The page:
The first piloted NASA spacecraft was Freedom 7 with Project Mercury, which had no computer-controlled guidance on board. The second group of spacecraft was within Project Gemini. NASA chose Gemini to introduce and test the use of on board computers to provide flight control and navigation. The Gemini and subsequent Project Apollo computers had to be relatively small, about 25 kilograms (55 pounds). They had to operate in real time, since they were used in flight control. Both were a significant change from NASA's room-sized ground-based computers in size and speed, yet both were much less capable than present-day desktop computers.

For example, although personal computers now have millions of words in memory, the Apollo computer had only 36,000. And although the ubiquitous microprocessors in microwave ovens and automobiles have small memories, they are much faster than the 6,000 operations a second that the Gemini computer could manage. A special case of an embedded real time system is airplane flight control. NASA put a surplus Apollo digital computer into a Navy F-8 and flew it in 1972. Now, almost all military and commercial aircraft use such "fly-by-wire" systems. It was NASA's requirement for embedded real time systems on both piloted and unpiloted spacecraft that led to the creation of many of the commercial and consumer systems we take for granted today.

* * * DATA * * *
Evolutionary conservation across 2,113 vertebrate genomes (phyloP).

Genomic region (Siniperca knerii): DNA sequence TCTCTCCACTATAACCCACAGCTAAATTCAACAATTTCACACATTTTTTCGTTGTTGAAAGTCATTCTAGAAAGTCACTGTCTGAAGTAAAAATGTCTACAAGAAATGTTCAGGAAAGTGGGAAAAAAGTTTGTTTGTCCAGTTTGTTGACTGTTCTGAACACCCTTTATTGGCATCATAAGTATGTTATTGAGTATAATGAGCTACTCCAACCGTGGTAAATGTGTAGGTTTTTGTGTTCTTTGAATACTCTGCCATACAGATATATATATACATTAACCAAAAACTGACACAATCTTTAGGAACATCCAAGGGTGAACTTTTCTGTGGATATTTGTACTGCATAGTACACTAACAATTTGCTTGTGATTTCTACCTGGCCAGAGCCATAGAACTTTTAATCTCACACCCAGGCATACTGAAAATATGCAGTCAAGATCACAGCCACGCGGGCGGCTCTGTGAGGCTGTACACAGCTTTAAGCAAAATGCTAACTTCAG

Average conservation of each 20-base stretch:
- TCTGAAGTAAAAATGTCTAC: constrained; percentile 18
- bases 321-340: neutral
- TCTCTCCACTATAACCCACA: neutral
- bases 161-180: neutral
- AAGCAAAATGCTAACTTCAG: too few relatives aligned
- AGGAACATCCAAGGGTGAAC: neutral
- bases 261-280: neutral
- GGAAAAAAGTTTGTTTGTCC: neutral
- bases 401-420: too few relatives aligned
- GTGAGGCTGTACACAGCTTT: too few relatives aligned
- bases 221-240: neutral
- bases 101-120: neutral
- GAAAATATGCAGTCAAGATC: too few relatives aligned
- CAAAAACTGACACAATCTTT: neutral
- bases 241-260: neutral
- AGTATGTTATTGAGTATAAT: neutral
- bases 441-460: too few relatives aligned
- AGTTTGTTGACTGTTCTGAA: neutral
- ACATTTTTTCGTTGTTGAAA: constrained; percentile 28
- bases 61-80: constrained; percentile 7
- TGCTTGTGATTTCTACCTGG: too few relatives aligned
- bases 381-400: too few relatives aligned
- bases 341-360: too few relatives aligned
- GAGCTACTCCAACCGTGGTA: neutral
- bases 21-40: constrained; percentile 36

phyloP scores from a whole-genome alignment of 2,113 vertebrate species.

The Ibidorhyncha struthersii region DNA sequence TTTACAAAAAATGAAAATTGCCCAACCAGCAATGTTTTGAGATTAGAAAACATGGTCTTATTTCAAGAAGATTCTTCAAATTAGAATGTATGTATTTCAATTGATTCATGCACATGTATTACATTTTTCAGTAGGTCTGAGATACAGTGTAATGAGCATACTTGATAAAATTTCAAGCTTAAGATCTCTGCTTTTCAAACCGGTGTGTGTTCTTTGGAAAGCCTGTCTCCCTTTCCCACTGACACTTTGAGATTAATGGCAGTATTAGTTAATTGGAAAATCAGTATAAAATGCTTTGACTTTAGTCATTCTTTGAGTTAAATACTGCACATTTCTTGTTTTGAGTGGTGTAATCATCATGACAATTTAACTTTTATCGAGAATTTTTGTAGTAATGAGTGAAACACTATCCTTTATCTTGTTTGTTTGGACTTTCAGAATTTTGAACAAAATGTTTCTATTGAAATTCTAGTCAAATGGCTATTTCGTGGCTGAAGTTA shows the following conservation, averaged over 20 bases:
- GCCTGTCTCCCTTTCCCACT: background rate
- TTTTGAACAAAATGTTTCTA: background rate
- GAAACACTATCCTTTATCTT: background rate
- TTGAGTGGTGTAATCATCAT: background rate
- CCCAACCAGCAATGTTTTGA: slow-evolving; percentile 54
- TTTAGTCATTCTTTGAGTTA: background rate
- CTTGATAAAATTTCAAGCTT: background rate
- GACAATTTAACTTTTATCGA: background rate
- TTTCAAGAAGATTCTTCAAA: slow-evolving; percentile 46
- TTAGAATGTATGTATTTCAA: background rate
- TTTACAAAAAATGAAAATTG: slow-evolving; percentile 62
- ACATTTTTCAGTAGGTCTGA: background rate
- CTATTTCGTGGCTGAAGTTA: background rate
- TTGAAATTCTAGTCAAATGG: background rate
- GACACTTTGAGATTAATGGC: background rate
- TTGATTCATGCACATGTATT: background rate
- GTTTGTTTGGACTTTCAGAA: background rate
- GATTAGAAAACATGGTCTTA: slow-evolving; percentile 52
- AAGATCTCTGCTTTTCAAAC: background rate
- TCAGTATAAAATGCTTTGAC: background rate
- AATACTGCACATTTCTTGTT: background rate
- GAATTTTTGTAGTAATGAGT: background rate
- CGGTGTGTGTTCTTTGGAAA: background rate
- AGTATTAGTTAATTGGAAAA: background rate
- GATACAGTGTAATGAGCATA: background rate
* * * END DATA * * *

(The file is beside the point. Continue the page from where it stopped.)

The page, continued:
Redundancy

Real time embedded systems in life-critical applications, such as flight control and life support, must not fail. Also, long duration unpiloted missions cannot repair a failure. Since NASA frequently conducts both types of flights, reliability has been a continuing concern to the agency. NASA most often ensures reliability through redundancy and backup, as opposed to ground-based systems that can be fixed readily. Perhaps the finest example of a redundant system is the data processing system on the space shuttle orbiter that uses four identical computers in a redundant set and a fifth identical computer running backup software. This concept has been adapted in business and industry to ensure safety and stability in computer-based operations.